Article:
UPDATE 3-Cost cuts help United Tech's forecast as revenue lags
Oct 22 (Reuters) - United Technologies Corp, the world's largest maker of elevators and air conditioners, raised the low end of its 2013 profit forecast on Tuesday, as cost savings from job cuts helped offset weakness in its defense business.
The diversified manufacturer, which also produces Pratt & Whitney jet engines and Black Hawk helicopters, cut its projection for full-year revenue to roughly $63 billion from $64 billion as third-quarter sales fell short of analysts' targets.
Uncertainty over the U.S. government sequestration program, which involves spending cuts on federal projects, is weighing on United Tech's military business, which accounts for about 18 percent of revenue, Chief Financial Officer Greg Hayes said in an interview.
"That's where the revenue shortfall occurred, both in the quarter as well as for the full year," Hayes said. "The good news is the rest of the business is doing well."
For example, Hayes pointed to rising orders in China, up 11 percent in the quarter for the company's Otis elevators business.
"China continues to be very, very strong," Hayes said.
Shares of United Tech, a component of the Dow Jones Industrial Average, fell 0.5 percent to $107.11 in morning trading. The stock is up more than 30 percent this year.
The company said third-quarter net income rose to $1.43 billion, or $1.57 per share, from $1.42 billion, or $1.56 per share, a year earlier.
Earnings from continuing operations increased to $1.55 per share from $1.37, topping the analysts' average estimate by a penny, according to Thomson Reuters I/B/E/S.
Revenue rose 2.8 percent to $15.46 billion, missing analysts' expectations of $16.18 billion.
Sales rose 11 percent in China and 3 percent in North America, excluding acquisitions, while they fell 1 percent in Europe.
Operating profit rose in four of United Tech's five segments, with the Sikorsky unit, which produces Black Hawks, posting lower results.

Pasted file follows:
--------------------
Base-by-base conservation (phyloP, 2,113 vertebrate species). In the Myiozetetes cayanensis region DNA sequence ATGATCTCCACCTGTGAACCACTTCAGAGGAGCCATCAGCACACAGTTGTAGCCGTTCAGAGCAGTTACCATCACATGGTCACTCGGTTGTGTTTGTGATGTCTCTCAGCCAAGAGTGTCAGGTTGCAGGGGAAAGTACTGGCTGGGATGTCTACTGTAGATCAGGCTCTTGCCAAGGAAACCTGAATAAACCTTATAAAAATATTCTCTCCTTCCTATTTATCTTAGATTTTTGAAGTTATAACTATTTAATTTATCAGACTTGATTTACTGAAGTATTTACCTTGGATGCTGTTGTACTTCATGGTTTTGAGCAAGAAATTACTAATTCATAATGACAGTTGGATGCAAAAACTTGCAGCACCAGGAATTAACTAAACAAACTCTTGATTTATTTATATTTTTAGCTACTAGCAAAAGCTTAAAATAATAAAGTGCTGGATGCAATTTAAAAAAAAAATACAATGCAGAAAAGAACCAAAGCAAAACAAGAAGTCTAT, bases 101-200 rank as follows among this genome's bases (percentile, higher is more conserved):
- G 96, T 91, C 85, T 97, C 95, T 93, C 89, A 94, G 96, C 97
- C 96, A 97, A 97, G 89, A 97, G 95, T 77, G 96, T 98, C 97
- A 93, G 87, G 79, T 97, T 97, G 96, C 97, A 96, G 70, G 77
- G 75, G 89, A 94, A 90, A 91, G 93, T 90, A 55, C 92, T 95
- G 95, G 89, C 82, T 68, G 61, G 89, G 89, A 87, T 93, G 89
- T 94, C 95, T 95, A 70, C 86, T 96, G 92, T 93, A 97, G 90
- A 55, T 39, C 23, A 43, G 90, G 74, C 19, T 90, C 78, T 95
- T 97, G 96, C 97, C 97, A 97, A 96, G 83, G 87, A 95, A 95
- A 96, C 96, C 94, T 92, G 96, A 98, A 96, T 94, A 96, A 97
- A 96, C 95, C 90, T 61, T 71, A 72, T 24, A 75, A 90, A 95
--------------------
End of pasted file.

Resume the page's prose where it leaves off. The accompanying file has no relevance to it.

Spare part orders at Sikorsky, which derives 80 percent of its business from the military, are down 50 percent so far this year, Hayes said.
"What we're finding is that the folks in Washington, because of the uncertainty around sequestration, have not been ordering anything they don't absolutely, positively need," Hayes said. "So there's been a reluctance to commit funding for spare parts."
Sikorsky also lost about one week of production due to the U.S. government shutdown earlier this month, Hayes said, although the effect on earnings was less than a penny per share.
United Tech said it expected to invest $500 million in restructuring this year. The company, which reported having 218,000 employees at the end of 2012, has reduced its headcount by about 2,000 jobs this year.
The company now expects full-year earnings of $6.10 to $6.15 per share, raising the low end from $6.00. Analysts have been looking for a profit of $6.16 per share on revenue of $63.9 billion.
Last year, United Tech acquired plane component maker Goodrich for $16.5 billion, the largest deal in its history.
With Goodrich, United Tech now derives 55 percent of its revenue from its aerospace units, but wants to boost its contribution from its commercial building businesses, Hayes said.
"We'd like to see more of a 50-50 split, and so we'll be looking for acquisition opportunities on the building side," Hayes said, noting that the focus would probably be on deals in emerging markets.
To take advantage of urbanization in emerging markets, United Technologies recently reorganized its elevator and climate segments under one business.
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